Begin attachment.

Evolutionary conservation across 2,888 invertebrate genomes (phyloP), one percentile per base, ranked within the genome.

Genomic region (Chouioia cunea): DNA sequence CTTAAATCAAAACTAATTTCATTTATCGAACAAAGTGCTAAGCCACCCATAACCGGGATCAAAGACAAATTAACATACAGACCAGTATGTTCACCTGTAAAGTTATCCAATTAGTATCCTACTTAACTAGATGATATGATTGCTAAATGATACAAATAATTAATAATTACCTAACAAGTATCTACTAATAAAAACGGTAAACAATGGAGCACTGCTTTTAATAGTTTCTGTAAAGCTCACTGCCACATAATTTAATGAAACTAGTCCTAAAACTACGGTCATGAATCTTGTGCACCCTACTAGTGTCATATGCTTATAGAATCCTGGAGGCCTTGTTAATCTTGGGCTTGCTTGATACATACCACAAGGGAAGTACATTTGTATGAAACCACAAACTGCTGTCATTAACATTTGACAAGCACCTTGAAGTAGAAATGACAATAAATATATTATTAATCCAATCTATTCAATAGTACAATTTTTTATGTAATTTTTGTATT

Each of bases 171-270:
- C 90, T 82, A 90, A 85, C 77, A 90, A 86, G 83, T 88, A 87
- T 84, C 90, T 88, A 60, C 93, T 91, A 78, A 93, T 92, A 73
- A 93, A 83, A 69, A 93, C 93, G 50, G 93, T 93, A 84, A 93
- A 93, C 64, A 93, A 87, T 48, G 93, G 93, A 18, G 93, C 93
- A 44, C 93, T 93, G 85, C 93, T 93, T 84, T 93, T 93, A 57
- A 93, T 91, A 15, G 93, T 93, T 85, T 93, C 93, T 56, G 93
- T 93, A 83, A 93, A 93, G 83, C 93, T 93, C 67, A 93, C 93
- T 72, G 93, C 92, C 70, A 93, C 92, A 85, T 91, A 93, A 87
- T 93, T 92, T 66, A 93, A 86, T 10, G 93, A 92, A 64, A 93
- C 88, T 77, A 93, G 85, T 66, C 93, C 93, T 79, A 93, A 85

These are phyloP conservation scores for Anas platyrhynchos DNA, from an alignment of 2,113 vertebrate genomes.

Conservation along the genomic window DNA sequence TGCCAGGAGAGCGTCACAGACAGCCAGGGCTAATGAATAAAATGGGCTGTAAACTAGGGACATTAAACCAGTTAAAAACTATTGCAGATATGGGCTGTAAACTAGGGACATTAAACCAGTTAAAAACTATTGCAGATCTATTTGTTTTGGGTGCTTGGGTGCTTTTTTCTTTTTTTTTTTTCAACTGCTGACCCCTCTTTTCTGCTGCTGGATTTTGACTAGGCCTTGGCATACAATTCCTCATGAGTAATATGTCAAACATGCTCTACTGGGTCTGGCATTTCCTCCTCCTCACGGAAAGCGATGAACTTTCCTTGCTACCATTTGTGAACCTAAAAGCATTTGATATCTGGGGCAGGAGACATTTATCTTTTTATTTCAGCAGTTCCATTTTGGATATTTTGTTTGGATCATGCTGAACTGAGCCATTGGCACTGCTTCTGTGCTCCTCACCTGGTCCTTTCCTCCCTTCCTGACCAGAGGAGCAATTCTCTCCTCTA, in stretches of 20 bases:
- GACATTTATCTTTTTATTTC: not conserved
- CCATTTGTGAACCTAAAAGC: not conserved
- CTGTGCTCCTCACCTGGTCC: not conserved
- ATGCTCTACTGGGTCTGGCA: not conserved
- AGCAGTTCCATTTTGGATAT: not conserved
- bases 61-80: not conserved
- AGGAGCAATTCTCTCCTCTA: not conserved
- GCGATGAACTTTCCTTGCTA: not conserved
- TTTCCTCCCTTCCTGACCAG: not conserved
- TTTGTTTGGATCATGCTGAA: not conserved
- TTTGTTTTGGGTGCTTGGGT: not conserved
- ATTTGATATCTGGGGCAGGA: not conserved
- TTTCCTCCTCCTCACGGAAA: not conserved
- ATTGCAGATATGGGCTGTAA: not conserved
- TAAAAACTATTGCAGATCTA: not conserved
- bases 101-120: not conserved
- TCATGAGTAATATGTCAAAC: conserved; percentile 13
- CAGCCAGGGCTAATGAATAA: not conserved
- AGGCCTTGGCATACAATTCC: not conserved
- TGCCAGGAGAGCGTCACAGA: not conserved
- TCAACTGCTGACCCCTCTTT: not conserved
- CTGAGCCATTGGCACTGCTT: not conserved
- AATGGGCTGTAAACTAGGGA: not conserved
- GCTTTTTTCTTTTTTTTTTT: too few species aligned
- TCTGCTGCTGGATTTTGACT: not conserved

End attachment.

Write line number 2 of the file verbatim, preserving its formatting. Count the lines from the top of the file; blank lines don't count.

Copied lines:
Genomic region (Chouioia cunea): DNA sequence CTTAAATCAAAACTAATTTCATTTATCGAACAAAGTGCTAAGCCACCCATAACCGGGATCAAAGACAAATTAACATACAGACCAGTATGTTCACCTGTAAAGTTATCCAATTAGTATCCTACTTAACTAGATGATATGATTGCTAAATGATACAAATAATTAATAATTACCTAACAAGTATCTACTAATAAAAACGGTAAACAATGGAGCACTGCTTTTAATAGTTTCTGTAAAGCTCACTGCCACATAATTTAATGAAACTAGTCCTAAAACTACGGTCATGAATCTTGTGCACCCTACTAGTGTCATATGCTTATAGAATCCTGGAGGCCTTGTTAATCTTGGGCTTGCTTGATACATACCACAAGGGAAGTACATTTGTATGAAACCACAAACTGCTGTCATTAACATTTGACAAGCACCTTGAAGTAGAAATGACAATAAATATATTATTAATCCAATCTATTCAATAGTACAATTTTTTATGTAATTTTTGTATT